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Kawerak working to address childcare issues in the region

The Kawerak office complex in Nome.

This story was reported and written by KNOM reporter Ava White

It is no secret that childcare in rural Alaska is scarce.

In research conducted by Thread, an Alaska-based childcare resource and referral firm, the Nome Census Area shows 131 spots above capacity in the area; A study conducted by the US Census reports that roughly 9% of the Nome Census population are children aged nine and under.

Locally, Kawerak provides financial support to tribally enrolled children, families considered to be low income, and parents that are engaged in employment for a minimum of 20 hours per week.

Bridie Trainor works at Kawerak as the Childcare Program Director. She said the definition of family is important – and it is something the organization is working on.

“We’ve tried to expand the definition of relative, it is a federal definition,” Trainor said. “We recognized that it would be good to include other family members, but that hasn’t been approved yet.”

Trainor adds that Nome Eskimo Community has a provider’s program as well, which applies If a child is tribally enrolled. Trainor said there is a lot of support available for providers.

“We offer American Rescue Plan stabilization funding for licensed providers,” Trainor said. “That’s up to $250,000, twice annually, and we have the quality improvement grants for things like home health and safety, professional development, nutrition, and education that is available and amounts of $10,000 annually for relative providers, $20,000 for a licensed family or group home, or $50,000 for center-based care. There’s a lot of a lot of support for providers out there.”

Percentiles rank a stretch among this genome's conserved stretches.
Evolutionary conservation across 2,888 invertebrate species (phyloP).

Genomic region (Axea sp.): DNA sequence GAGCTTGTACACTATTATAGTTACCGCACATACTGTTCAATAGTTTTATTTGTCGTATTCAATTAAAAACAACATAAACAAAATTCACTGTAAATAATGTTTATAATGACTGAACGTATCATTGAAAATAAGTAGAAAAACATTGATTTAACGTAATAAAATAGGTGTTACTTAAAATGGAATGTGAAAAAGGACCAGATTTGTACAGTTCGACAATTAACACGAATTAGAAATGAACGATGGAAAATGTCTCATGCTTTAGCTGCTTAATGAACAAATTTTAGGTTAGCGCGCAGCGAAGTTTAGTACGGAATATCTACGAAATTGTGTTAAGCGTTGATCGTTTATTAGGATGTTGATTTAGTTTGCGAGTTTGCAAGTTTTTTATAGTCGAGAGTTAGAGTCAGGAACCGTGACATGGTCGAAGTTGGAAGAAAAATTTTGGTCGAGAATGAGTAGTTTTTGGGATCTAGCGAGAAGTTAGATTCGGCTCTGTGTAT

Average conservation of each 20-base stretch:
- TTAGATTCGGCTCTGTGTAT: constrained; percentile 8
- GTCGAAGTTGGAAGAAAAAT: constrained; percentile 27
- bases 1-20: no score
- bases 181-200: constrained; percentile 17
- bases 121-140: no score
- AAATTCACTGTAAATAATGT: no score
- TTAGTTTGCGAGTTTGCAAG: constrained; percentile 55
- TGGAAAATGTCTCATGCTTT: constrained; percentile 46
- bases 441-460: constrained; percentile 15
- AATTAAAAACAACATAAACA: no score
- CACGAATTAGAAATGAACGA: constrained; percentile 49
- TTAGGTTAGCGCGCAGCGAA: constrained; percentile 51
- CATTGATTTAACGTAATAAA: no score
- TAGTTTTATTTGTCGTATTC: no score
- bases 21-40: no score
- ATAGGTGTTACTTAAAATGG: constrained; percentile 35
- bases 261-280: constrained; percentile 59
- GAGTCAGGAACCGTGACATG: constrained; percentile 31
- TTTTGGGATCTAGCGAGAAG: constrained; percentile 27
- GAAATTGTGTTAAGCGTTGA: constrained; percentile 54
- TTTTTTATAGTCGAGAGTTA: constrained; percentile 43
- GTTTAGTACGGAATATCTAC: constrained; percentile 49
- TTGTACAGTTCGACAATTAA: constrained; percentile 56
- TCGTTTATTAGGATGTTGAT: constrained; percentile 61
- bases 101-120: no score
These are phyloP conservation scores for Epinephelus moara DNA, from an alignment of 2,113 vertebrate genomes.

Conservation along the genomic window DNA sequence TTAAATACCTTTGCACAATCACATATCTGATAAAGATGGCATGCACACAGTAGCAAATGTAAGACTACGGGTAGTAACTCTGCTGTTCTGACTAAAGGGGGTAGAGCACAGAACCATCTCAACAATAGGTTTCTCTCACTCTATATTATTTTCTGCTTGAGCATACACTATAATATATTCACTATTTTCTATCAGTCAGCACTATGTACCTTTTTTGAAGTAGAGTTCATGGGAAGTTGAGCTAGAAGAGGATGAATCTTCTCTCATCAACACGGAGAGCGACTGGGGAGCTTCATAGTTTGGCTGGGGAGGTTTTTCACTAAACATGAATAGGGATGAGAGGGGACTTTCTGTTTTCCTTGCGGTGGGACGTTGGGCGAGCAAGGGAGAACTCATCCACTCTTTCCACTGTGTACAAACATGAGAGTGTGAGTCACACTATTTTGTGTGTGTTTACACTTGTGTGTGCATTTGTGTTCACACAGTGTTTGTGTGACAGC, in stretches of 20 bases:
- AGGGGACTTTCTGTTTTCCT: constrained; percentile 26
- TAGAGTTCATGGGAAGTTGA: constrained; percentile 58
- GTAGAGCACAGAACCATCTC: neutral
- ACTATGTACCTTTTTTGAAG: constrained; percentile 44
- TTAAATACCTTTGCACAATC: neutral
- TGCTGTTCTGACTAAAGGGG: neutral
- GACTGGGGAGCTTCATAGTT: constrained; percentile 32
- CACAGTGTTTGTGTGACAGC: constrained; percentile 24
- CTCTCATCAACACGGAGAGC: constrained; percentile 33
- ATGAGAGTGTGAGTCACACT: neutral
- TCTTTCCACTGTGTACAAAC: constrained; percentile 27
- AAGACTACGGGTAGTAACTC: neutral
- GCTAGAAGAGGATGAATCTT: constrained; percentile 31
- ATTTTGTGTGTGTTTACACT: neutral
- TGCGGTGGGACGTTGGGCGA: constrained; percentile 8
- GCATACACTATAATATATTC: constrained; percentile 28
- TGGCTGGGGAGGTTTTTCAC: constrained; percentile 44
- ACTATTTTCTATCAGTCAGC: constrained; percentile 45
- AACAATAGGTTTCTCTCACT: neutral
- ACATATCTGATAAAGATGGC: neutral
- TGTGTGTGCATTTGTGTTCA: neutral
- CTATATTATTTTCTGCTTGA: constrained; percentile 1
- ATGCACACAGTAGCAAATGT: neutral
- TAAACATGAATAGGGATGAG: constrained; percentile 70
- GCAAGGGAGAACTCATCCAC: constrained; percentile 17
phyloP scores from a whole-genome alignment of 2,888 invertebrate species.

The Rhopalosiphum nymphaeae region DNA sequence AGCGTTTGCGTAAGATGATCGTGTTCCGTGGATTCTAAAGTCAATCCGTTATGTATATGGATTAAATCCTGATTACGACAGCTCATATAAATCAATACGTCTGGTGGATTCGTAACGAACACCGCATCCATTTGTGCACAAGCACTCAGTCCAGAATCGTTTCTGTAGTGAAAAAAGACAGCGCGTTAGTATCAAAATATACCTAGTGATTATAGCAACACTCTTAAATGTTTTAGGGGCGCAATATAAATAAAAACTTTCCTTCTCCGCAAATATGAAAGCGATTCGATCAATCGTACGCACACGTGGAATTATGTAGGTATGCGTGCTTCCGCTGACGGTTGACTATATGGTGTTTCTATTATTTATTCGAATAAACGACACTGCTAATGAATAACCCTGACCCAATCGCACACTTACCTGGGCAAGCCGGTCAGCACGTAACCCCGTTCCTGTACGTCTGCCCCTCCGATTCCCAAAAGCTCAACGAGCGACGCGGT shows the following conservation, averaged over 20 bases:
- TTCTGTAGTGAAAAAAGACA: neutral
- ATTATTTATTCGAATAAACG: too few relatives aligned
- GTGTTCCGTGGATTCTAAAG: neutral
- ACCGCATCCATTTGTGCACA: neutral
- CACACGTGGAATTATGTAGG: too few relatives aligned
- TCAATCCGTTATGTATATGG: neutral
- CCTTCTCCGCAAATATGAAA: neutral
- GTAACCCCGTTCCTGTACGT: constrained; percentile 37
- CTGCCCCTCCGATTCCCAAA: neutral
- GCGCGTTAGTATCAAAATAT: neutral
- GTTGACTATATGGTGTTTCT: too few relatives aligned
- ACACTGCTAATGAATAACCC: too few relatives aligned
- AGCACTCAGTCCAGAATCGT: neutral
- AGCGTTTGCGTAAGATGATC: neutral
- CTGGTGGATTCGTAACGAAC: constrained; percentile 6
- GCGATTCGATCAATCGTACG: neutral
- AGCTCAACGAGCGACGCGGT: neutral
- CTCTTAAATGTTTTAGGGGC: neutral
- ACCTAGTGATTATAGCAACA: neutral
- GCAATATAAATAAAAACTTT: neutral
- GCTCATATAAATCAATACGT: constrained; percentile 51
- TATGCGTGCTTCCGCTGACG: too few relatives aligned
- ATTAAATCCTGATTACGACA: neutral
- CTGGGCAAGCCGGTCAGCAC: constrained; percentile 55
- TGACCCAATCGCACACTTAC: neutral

Factors contributing to the lack of rural childcare include high costs, finding qualified caregivers and supply and demand not being able to keep up. The five-year strategic plan for Kawerak is to talk more directly with communities to see what needs and options are available.

“We’re advocating for more state and federal funding, but also for the state to defer to tribal licensing standards or to explore contracting directly,” Trainor said. “Nome has the biggest chunk of options in the region because it has a larger working population and can meet the income requirements to be eligible.”

If residents are interested in receiving childcare, they can visit the Kawerak website, where many “how to” childcare videos are accessible. If someone wants to provide licensed family or group homecare, they can apply through the state, or can receive help through Kawerak.

Interested volunteers can reach out to Kawerak Head Start at 907-443-9050, and Kawerak Childcare Services can be reached at 907-443-4352.  

Image at top: The Kawerak office complex in Nome. Photo courtesy Kawerak, Inc.

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